Ardrossan to Lochranza
Distance: 24.22 miles
Average speed: 10.5 mph
Maximum speed: 36.4 mph
In improbably warm weather, car stuffed to the gills with dismantled tandem, we set off for Ardrossan, a four hour journey in the car, but soon achieved. The scenic long-term car park at the ferry port provided views over to Arran as we set about the task of re-assembling the tandem (and making sure we hadn’t left anything in the car). All of this was finished just in time for the 2pm ferry, so we wheeled ourselves onto the car deck, tied the tandem to a hook and headed to the top deck for a refreshing bottle of Arran Gold (captain) and 7-Up (stoker) and some stunning views across to Brodick.
The captain first visited here on a sixth-form Geology field trip in 1978, a visit chiefly remembered for magnificent scenery, constant pouring rain and a lot of laughter and good company. Oh, and a good telling off for under-age drinking in the Lochranza Hotel. We also came here a couple of years ago for a most enjoyable three-day visit, so today’s roads were not new to us, but we welcomed the chance to see it all again.
There was no time (or particular need) to warm up, as after a couple of flat miles through Brodick we launched straight up the String Road in stiflingly hot temperatures. This road girdles Arran’s waist, and involves several miles of climbing followed by a long exhilarating descent to Blackwaterfoot. The climb was hard hard hard, mainly because of the temperature, but we hit high speeds on the descent, riding into a refreshing breeze for several miles.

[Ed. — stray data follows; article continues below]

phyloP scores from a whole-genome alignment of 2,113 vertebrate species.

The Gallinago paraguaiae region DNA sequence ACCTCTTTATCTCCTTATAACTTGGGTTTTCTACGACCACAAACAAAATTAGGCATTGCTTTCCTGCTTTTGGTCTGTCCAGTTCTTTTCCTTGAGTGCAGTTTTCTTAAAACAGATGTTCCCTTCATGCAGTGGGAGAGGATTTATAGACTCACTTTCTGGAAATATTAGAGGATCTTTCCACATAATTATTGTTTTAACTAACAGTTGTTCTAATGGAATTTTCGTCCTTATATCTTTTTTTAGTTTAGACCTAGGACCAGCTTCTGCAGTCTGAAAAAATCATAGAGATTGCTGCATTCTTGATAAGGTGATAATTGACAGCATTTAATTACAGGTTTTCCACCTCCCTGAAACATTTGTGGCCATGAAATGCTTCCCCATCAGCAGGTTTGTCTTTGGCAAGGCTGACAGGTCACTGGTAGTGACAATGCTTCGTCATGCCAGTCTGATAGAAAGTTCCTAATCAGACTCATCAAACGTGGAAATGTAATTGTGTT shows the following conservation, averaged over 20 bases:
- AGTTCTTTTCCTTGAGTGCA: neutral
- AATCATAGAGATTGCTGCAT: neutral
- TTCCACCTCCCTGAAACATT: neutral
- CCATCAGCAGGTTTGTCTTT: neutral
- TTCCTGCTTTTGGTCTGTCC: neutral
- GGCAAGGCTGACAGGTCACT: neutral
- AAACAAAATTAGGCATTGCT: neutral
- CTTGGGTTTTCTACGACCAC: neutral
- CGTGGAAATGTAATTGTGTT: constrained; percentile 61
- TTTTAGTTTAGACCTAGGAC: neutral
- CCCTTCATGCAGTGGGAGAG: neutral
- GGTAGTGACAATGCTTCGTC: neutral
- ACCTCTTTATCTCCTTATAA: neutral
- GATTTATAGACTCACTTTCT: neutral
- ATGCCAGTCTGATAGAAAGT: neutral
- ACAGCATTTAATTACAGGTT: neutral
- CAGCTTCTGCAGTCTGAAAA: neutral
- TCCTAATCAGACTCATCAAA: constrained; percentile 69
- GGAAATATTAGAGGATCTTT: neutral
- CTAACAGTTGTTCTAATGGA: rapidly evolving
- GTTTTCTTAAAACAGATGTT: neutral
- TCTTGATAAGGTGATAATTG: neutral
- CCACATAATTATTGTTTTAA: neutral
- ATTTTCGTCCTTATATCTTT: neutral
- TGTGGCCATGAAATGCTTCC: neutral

Eventually in the distance we spotted the Mull of Kintyre. Go on, sing along, you know you want to. The Mull is tomorrow’s destination; today, once we reached the coast, we turned hard right towards Lochranza.
The coastal road is breathtakingly beautiful. On the left, flat calm seas, seagulls, herons, occasional brave swimmers, and constant views over the Mull of Kintyre (here we go again). On the right metamorphic rocks, raised beaches, U- shaped glaciated valleys. Perhaps some of that sixth-form geology penetrated the captain’s preoccupied teenage brain after all.
We were joined, briefly, by a Hamiltonian bike shop owner, spending his day off cycling around the island on a single-speed bike. Rather him than us – we used every one of our 27 gears today. Eventually we reached the “Twelve Apostles” at Catacol (twelve rather lovely identical sea-side houses) and gazed up Glen Catacol (scene of a rain-lashed “forced march” on the aforementioned field trip) before cycling onwards and turning south into Lochranza.
We headed straight for the distillery. As a service to our reader, and at considerable personal cost, we intend to sample a whisky each night of our tour from the nearest available distillery, and to provide tasting notes. Today’s whisky is an Arran 12-year-old, to be consumed later this evening.
The final link with the 1978 field trip is our residence of choice for the evening: Lochranza Youth Hostel. Though no longer youthful, we were permitted entry, to an en-suite twin room rather than a dormitory, thankfully. It’s actually very comfortable and civilised.
Tonight we dine at the Stags Pavilion, which looks good, and ought to be – it is a BYO (bring your own wine) establishment, and we’ve been forced to lug a decent bottle of red with us all day today!
Tomorrow we catch the Lochranza to Claonaig ferry, before meandering gently down the Mull of Kintyre (humming to ourselves, no doubt) towards Campbeltown, which, happily, also has a distillery!